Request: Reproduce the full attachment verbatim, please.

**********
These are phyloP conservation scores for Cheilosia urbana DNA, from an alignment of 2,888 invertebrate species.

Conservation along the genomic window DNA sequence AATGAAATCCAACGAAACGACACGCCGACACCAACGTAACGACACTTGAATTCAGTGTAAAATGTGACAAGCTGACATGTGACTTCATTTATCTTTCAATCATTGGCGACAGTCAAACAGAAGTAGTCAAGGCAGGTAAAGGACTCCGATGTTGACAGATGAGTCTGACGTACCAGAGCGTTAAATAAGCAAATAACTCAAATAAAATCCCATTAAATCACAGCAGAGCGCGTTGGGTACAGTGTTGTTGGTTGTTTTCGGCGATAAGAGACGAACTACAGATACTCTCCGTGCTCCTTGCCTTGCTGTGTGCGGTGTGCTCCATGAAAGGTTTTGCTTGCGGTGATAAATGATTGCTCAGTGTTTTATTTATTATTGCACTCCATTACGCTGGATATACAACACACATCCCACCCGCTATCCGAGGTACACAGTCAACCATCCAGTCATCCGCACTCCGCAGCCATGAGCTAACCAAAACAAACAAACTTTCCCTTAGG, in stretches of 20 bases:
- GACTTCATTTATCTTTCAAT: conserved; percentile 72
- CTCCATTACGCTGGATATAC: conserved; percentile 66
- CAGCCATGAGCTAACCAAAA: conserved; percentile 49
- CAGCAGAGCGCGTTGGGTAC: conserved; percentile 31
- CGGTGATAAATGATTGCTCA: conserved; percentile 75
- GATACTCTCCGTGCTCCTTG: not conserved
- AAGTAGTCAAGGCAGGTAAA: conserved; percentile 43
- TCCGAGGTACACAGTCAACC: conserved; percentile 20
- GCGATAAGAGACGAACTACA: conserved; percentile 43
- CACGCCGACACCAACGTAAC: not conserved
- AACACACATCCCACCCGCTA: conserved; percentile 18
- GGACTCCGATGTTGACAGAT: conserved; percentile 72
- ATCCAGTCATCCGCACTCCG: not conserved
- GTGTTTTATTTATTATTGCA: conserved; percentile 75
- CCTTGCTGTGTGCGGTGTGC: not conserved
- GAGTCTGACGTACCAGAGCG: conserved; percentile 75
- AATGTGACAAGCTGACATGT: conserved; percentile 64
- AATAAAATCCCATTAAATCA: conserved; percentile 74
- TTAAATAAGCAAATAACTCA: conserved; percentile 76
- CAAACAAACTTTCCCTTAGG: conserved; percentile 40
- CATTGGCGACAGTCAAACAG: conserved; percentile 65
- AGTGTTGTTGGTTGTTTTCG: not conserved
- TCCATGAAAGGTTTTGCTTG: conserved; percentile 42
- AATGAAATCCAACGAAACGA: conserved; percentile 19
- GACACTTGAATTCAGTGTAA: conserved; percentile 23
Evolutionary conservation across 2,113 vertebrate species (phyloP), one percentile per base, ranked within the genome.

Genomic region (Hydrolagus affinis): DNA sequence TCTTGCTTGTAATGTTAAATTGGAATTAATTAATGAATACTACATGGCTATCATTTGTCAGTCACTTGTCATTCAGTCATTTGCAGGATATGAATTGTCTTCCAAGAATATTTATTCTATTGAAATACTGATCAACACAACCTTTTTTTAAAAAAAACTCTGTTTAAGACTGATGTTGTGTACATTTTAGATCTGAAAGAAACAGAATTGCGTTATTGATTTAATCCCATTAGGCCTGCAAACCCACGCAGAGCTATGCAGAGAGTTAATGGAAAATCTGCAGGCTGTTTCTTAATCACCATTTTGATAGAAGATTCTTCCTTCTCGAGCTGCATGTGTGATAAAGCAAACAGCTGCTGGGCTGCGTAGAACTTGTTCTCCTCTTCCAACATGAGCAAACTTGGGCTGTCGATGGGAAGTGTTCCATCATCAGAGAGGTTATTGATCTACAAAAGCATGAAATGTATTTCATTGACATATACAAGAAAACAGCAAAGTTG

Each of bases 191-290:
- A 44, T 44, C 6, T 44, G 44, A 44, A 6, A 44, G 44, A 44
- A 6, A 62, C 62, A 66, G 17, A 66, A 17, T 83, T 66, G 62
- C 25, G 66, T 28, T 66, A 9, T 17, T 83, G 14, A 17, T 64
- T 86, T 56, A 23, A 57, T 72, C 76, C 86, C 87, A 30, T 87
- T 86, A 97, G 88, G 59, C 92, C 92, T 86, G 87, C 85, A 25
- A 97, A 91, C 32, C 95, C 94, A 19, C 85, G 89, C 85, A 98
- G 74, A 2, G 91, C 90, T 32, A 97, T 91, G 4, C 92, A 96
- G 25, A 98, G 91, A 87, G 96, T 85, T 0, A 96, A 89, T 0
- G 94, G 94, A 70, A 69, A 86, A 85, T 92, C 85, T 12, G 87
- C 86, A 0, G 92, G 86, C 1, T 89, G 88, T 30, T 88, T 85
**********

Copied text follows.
These are phyloP conservation scores for Cheilosia urbana DNA, from an alignment of 2,888 invertebrate species.

Conservation along the genomic window DNA sequence AATGAAATCCAACGAAACGACACGCCGACACCAACGTAACGACACTTGAATTCAGTGTAAAATGTGACAAGCTGACATGTGACTTCATTTATCTTTCAATCATTGGCGACAGTCAAACAGAAGTAGTCAAGGCAGGTAAAGGACTCCGATGTTGACAGATGAGTCTGACGTACCAGAGCGTTAAATAAGCAAATAACTCAAATAAAATCCCATTAAATCACAGCAGAGCGCGTTGGGTACAGTGTTGTTGGTTGTTTTCGGCGATAAGAGACGAACTACAGATACTCTCCGTGCTCCTTGCCTTGCTGTGTGCGGTGTGCTCCATGAAAGGTTTTGCTTGCGGTGATAAATGATTGCTCAGTGTTTTATTTATTATTGCACTCCATTACGCTGGATATACAACACACATCCCACCCGCTATCCGAGGTACACAGTCAACCATCCAGTCATCCGCACTCCGCAGCCATGAGCTAACCAAAACAAACAAACTTTCCCTTAGG, in stretches of 20 bases:
- GACTTCATTTATCTTTCAAT: conserved; percentile 72
- CTCCATTACGCTGGATATAC: conserved; percentile 66
- CAGCCATGAGCTAACCAAAA: conserved; percentile 49
- CAGCAGAGCGCGTTGGGTAC: conserved; percentile 31
- CGGTGATAAATGATTGCTCA: conserved; percentile 75
- GATACTCTCCGTGCTCCTTG: not conserved
- AAGTAGTCAAGGCAGGTAAA: conserved; percentile 43
- TCCGAGGTACACAGTCAACC: conserved; percentile 20
- GCGATAAGAGACGAACTACA: conserved; percentile 43
- CACGCCGACACCAACGTAAC: not conserved
- AACACACATCCCACCCGCTA: conserved; percentile 18
- GGACTCCGATGTTGACAGAT: conserved; percentile 72
- ATCCAGTCATCCGCACTCCG: not conserved
- GTGTTTTATTTATTATTGCA: conserved; percentile 75
- CCTTGCTGTGTGCGGTGTGC: not conserved
- GAGTCTGACGTACCAGAGCG: conserved; percentile 75
- AATGTGACAAGCTGACATGT: conserved; percentile 64
- AATAAAATCCCATTAAATCA: conserved; percentile 74
- TTAAATAAGCAAATAACTCA: conserved; percentile 76
- CAAACAAACTTTCCCTTAGG: conserved; percentile 40
- CATTGGCGACAGTCAAACAG: conserved; percentile 65
- AGTGTTGTTGGTTGTTTTCG: not conserved
- TCCATGAAAGGTTTTGCTTG: conserved; percentile 42
- AATGAAATCCAACGAAACGA: conserved; percentile 19
- GACACTTGAATTCAGTGTAA: conserved; percentile 23
Evolutionary conservation across 2,113 vertebrate species (phyloP), one percentile per base, ranked within the genome.

Genomic region (Hydrolagus affinis): DNA sequence TCTTGCTTGTAATGTTAAATTGGAATTAATTAATGAATACTACATGGCTATCATTTGTCAGTCACTTGTCATTCAGTCATTTGCAGGATATGAATTGTCTTCCAAGAATATTTATTCTATTGAAATACTGATCAACACAACCTTTTTTTAAAAAAAACTCTGTTTAAGACTGATGTTGTGTACATTTTAGATCTGAAAGAAACAGAATTGCGTTATTGATTTAATCCCATTAGGCCTGCAAACCCACGCAGAGCTATGCAGAGAGTTAATGGAAAATCTGCAGGCTGTTTCTTAATCACCATTTTGATAGAAGATTCTTCCTTCTCGAGCTGCATGTGTGATAAAGCAAACAGCTGCTGGGCTGCGTAGAACTTGTTCTCCTCTTCCAACATGAGCAAACTTGGGCTGTCGATGGGAAGTGTTCCATCATCAGAGAGGTTATTGATCTACAAAAGCATGAAATGTATTTCATTGACATATACAAGAAAACAGCAAAGTTG

Each of bases 191-290:
- A 44, T 44, C 6, T 44, G 44, A 44, A 6, A 44, G 44, A 44
- A 6, A 62, C 62, A 66, G 17, A 66, A 17, T 83, T 66, G 62
- C 25, G 66, T 28, T 66, A 9, T 17, T 83, G 14, A 17, T 64
- T 86, T 56, A 23, A 57, T 72, C 76, C 86, C 87, A 30, T 87
- T 86, A 97, G 88, G 59, C 92, C 92, T 86, G 87, C 85, A 25
- A 97, A 91, C 32, C 95, C 94, A 19, C 85, G 89, C 85, A 98
- G 74, A 2, G 91, C 90, T 32, A 97, T 91, G 4, C 92, A 96
- G 25, A 98, G 91, A 87, G 96, T 85, T 0, A 96, A 89, T 0
- G 94, G 94, A 70, A 69, A 86, A 85, T 92, C 85, T 12, G 87
- C 86, A 0, G 92, G 86, C 1, T 89, G 88, T 30, T 88, T 85